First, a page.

The leader of an anti-tax group seeking to change Fairfax County's form of government has abandoned hope of having a referendum on the issue this summer and is considering putting the effort on hold until November 1991, when the Board of Supervisors faces reelection.

Frederick T. Dykes, the founder of Citizens for Sensible Taxation, said yesterday that holding the referendum this summer "does not look doable now." Putting the issue on the ballot in November 1991, he said, could cause political problems for the supervisors in their bids to return to office, one of his group's prime objectives.

Dykes conceded temporary defeat after it became clear that petitions his group collected demanding the referendum did not contain enough valid signatures. The registrar concluded that two weeks ago, saying that the group fell 778 signatures short of the 40,589 needed to compel a special referendum. A Circuit Court judge gave Dykes permission to review the petitions and try to prove that some signatures were valid.

"We have had a lot of people working on that, and we came up with 100 to 150 signatures that should have been counted, but not anywhere close to the 800 we needed," Dykes said. "So the options are to hold the referendum this November or the next November."

Dykes declined to say which option he preferred, but said that holding the referendum in 1991 had some advantages.

"We are still collecting signatures and we will file them again and this time we will have a very, very comfortable margin," he said.

One supervisor said the group wants to delay the referendum because it knows the measure will lose.

"I think Mr. Dykes is afraid to put it on the ballot because he will lose on the merits and seriously damage his credibility in endorsing candidates in the 1991 elections," said Supervisor Lilla Richards (D-Dranesville). "I want to have the referendum {this November}, get it over with, and get the discussion back to where it belongs, which is how are we going to pay for transportation improvements."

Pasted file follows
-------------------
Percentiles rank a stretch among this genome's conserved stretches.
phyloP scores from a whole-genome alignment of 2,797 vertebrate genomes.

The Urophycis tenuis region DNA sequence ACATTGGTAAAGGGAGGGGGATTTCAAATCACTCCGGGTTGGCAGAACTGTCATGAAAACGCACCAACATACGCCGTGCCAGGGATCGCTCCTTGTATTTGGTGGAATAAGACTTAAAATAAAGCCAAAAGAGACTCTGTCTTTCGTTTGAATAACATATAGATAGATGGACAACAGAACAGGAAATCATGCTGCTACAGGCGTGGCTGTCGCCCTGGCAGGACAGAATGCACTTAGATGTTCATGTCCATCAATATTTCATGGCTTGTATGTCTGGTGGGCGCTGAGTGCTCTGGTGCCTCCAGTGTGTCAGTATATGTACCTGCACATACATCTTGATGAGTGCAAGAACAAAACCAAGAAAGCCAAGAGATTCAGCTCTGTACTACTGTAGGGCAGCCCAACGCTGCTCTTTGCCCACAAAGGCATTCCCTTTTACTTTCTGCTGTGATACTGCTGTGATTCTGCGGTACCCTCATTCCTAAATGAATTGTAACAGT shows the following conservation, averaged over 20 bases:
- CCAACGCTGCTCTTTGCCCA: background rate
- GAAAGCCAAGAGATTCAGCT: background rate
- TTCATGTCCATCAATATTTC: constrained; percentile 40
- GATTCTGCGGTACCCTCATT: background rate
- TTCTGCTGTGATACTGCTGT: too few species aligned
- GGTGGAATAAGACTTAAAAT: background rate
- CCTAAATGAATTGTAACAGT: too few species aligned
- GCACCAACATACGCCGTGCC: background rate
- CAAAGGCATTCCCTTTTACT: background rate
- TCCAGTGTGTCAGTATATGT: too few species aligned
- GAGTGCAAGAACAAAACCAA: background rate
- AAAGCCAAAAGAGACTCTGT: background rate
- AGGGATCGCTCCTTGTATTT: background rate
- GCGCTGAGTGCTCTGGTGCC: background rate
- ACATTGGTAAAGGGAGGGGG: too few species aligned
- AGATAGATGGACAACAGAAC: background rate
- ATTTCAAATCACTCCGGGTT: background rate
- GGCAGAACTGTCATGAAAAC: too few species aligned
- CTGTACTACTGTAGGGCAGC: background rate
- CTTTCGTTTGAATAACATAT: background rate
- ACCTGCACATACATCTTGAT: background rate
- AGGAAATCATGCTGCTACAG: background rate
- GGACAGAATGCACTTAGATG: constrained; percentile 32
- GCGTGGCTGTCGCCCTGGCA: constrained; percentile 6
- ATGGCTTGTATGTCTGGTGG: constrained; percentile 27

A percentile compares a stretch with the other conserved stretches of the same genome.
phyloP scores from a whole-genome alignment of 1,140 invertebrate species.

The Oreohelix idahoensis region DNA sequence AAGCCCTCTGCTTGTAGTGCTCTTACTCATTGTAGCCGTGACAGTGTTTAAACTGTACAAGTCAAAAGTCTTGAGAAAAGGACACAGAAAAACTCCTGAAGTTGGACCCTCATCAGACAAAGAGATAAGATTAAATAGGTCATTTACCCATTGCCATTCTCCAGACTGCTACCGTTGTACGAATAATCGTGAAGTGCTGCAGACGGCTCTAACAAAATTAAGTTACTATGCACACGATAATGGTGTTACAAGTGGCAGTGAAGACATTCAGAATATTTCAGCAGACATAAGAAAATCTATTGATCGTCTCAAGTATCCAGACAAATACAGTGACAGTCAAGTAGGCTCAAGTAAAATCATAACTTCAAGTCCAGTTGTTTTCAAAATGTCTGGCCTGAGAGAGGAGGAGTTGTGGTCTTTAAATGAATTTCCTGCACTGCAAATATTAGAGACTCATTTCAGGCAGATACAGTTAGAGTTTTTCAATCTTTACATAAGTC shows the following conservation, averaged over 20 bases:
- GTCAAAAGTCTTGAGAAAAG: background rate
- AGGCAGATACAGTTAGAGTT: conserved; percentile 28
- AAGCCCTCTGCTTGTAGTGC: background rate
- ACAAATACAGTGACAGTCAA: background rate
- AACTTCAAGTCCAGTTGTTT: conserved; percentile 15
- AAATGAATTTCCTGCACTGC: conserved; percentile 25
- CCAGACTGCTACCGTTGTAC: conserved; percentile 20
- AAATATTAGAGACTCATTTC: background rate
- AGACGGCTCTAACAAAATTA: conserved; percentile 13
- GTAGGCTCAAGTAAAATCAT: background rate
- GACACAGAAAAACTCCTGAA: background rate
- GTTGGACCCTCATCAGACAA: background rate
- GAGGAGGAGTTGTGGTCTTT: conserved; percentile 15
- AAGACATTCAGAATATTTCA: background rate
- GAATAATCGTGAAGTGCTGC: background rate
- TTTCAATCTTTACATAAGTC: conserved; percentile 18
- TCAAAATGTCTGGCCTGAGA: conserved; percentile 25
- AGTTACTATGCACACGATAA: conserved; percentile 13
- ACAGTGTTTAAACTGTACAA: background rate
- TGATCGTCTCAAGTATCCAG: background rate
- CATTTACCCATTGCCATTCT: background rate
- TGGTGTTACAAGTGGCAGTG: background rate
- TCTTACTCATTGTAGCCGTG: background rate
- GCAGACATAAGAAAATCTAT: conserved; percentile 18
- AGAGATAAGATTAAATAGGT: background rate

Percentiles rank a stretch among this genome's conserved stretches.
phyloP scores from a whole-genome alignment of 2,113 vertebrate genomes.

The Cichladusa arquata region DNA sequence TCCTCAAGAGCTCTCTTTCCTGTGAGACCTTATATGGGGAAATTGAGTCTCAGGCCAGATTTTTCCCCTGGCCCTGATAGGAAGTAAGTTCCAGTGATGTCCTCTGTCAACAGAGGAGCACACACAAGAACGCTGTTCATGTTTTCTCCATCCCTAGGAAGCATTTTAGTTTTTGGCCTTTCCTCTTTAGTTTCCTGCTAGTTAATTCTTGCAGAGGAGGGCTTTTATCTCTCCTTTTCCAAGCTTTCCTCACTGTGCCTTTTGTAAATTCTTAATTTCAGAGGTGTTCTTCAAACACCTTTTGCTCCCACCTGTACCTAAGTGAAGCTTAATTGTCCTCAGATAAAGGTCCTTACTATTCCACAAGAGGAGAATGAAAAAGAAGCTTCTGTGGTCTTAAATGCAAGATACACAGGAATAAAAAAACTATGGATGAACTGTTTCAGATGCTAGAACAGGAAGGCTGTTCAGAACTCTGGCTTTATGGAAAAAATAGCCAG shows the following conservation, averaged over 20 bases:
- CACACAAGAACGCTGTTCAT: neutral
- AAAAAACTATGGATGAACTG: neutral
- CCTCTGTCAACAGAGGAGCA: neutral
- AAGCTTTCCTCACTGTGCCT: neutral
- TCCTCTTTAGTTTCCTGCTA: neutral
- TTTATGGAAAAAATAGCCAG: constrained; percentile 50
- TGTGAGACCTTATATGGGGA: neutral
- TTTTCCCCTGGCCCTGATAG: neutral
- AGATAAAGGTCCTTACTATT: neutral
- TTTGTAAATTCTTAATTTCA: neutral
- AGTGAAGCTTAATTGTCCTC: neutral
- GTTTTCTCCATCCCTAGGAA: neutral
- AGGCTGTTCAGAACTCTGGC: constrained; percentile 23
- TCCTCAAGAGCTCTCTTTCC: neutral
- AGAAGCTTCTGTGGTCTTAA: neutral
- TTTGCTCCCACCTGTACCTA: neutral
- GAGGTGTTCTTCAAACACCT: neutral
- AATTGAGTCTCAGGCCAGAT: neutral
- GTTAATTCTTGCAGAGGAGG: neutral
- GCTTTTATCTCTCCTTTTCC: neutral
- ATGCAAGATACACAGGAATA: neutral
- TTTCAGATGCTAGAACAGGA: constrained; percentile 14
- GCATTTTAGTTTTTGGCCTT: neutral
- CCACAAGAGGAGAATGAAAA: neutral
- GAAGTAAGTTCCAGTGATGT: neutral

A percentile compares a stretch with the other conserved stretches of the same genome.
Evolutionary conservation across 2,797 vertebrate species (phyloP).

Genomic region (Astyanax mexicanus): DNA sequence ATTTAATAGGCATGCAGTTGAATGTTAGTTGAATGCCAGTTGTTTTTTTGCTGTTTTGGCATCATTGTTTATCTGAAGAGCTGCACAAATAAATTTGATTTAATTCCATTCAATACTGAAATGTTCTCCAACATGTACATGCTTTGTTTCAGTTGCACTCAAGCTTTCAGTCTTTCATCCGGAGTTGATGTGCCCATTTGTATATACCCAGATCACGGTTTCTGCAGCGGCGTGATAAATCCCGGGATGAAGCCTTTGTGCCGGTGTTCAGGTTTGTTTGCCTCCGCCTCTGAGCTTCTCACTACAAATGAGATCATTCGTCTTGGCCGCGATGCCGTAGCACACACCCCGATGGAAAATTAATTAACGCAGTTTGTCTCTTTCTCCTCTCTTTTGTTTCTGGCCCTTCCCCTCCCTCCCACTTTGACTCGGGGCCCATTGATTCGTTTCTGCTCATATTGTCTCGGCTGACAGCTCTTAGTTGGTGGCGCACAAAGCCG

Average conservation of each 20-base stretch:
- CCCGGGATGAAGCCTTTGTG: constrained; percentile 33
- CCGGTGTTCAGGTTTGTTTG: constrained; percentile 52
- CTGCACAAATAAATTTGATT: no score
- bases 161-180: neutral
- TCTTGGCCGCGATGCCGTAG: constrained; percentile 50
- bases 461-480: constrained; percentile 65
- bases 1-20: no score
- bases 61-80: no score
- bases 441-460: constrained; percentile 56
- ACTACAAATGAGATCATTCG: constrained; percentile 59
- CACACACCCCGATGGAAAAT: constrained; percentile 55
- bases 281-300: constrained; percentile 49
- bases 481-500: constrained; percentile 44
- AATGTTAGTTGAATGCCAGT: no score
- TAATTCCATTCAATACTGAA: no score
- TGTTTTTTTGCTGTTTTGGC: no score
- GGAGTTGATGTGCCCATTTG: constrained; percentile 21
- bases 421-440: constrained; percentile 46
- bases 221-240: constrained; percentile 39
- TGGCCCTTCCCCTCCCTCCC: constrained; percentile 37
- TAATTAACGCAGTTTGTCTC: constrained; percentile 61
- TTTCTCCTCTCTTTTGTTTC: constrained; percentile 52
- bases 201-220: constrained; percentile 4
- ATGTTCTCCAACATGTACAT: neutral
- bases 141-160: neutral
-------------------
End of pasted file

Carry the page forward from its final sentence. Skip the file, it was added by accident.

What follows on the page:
For more than a year, the group has been shooting for a referendum this summer to change Fairfax's urban county executive form of government to the county manager form. Changing the form of government this summer, the group believed, would force the supervisors to face reelection this fall, a year before their regular terms end.

The point, Dykes has said, was to have a show of force that would persuade state and local officials to enact laws limiting the amount of real estate property tax increases to no more than 5 percent a year.

"It takes a constitutional amendment {to permit the tax limits Dykes wants}, so while they're spinning their wheels trying to get a referendum, they should be down lobbying the General Assembly," said Supervisor Joseph Alexander (D-Lee).

One of the main advantages of a 1991 referendum, Dykes said, would be to force new board elections the following year if voters approve a change in the form of government. That would give the group two opportunities to unseat current board members, he said.

According to some legal experts, that is the fundamental flaw in Dykes's plans. According to an opinion by state Attorney General Mary Sue Terry, the state Constitution prohibits a sitting board from being ousted by a change in the form of government. Dykes disagrees with her interpretation.